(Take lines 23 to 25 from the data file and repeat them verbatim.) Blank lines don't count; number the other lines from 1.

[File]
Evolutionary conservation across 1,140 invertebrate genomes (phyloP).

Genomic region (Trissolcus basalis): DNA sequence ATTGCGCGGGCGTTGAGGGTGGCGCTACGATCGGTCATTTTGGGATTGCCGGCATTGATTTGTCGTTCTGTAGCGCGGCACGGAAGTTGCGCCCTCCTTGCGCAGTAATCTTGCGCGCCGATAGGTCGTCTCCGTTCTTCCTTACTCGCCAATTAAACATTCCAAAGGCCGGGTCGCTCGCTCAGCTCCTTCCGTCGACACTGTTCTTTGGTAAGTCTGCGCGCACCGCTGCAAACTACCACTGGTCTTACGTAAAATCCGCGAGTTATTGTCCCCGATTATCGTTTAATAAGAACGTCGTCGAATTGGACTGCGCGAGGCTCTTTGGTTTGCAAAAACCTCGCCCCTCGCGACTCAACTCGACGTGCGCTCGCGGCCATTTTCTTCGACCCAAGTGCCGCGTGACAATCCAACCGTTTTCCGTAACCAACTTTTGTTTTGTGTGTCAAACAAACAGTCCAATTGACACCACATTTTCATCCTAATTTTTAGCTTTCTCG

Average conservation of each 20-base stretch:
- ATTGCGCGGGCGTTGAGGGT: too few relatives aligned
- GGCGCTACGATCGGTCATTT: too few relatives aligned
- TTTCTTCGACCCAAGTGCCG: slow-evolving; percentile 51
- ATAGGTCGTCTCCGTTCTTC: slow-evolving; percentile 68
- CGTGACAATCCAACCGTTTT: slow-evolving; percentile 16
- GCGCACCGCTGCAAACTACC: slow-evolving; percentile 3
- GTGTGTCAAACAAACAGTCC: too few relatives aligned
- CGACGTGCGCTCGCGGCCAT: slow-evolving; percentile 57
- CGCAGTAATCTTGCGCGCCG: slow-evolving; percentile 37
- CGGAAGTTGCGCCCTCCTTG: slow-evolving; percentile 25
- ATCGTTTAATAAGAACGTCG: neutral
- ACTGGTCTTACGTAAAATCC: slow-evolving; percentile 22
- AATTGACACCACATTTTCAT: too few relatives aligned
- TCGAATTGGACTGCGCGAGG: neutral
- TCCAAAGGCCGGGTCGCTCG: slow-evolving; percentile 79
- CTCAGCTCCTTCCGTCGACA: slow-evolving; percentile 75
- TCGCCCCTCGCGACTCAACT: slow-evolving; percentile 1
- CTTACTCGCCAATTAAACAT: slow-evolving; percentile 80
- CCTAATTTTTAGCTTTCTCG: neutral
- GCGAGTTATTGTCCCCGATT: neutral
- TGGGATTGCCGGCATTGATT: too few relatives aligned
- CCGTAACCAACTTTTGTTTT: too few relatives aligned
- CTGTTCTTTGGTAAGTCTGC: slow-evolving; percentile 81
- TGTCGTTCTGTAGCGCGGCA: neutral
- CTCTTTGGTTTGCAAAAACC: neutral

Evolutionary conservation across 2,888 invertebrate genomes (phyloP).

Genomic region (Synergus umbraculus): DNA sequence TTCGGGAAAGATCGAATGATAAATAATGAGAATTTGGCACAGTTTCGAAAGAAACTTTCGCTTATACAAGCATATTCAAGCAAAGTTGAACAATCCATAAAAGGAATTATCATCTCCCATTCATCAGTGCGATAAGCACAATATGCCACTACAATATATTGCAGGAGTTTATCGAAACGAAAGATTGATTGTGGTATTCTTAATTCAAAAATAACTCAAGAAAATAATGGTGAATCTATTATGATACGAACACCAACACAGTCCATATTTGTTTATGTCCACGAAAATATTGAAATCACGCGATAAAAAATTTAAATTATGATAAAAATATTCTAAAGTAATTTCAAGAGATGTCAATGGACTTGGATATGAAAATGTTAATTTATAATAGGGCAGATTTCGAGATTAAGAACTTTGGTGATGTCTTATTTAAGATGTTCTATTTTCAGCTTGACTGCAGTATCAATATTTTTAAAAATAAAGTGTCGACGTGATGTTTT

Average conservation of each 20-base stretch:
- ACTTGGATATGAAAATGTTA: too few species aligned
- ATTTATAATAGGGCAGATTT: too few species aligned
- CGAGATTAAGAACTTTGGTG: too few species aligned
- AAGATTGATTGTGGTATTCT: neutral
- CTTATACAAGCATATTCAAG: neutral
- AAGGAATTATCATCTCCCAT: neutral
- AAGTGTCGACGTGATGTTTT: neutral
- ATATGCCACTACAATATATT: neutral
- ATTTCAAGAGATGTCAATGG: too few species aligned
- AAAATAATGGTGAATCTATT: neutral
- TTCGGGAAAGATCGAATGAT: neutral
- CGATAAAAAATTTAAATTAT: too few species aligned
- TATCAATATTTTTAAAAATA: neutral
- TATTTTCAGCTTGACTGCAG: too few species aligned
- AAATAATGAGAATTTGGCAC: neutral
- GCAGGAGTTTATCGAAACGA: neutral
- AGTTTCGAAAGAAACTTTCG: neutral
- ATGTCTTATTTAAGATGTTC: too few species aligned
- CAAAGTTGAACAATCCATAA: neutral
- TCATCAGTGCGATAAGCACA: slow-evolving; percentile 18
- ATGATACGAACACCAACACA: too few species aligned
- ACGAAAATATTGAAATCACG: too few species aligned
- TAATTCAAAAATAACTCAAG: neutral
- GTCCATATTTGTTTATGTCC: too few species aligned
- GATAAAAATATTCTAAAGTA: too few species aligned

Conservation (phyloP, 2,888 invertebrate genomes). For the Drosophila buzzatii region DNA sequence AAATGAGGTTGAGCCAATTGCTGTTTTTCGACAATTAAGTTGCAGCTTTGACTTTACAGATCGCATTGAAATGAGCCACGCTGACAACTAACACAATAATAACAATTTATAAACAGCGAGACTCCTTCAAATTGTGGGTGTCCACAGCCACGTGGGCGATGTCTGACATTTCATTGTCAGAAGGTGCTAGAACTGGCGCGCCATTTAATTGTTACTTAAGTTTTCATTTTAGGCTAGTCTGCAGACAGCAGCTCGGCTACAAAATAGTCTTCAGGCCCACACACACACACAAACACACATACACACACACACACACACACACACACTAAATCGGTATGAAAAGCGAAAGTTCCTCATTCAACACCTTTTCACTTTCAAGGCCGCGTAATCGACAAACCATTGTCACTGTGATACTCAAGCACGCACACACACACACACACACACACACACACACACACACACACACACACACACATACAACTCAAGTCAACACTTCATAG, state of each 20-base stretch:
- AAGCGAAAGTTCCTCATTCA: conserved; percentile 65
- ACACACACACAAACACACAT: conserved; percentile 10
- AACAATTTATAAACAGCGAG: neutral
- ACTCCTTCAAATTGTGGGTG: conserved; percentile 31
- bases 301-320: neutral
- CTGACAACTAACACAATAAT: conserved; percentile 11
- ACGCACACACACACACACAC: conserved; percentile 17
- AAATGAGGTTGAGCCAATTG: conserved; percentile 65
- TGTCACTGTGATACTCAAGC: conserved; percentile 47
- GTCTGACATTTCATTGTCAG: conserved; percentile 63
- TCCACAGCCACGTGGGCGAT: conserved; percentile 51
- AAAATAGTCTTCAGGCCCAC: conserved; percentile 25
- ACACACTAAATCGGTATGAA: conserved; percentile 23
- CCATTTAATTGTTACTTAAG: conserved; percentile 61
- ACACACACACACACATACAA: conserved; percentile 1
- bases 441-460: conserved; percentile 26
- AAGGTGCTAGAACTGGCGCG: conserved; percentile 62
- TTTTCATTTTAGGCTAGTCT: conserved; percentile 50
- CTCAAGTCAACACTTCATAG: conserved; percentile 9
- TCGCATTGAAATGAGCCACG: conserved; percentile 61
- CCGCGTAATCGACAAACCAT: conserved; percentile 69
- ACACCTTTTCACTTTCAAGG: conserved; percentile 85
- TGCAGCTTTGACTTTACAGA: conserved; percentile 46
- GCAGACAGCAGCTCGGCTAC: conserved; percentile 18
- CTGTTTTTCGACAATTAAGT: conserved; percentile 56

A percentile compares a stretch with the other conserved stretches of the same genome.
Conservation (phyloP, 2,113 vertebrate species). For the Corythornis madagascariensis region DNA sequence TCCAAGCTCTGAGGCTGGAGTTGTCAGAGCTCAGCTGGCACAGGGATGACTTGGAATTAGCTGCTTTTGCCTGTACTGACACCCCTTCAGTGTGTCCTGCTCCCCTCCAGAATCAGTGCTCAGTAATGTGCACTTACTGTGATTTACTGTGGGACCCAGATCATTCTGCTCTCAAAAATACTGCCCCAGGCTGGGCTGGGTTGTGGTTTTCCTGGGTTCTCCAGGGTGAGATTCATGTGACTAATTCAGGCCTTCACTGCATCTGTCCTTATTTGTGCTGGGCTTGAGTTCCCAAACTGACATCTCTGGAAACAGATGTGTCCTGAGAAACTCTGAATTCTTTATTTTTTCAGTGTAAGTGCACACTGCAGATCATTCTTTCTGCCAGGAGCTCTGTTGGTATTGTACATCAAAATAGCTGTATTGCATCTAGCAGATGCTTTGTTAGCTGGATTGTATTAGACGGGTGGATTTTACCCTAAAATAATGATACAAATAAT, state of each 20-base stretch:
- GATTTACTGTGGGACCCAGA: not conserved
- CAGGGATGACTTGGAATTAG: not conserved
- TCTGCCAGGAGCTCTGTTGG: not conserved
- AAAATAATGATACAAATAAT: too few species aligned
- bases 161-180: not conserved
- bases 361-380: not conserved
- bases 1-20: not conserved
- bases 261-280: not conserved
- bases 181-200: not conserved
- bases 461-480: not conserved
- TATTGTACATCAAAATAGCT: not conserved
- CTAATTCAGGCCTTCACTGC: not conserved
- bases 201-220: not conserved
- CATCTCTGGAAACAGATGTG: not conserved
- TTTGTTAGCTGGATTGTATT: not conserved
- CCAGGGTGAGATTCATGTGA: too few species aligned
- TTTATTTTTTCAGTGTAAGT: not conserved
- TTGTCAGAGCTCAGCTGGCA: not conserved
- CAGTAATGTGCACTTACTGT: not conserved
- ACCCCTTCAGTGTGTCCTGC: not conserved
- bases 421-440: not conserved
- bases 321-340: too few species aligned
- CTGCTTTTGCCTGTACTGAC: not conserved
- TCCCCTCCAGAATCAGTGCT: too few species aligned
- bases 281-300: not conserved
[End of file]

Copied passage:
- GCGAGTTATTGTCCCCGATT: neutral
- TGGGATTGCCGGCATTGATT: too few relatives aligned
- CCGTAACCAACTTTTGTTTT: too few relatives aligned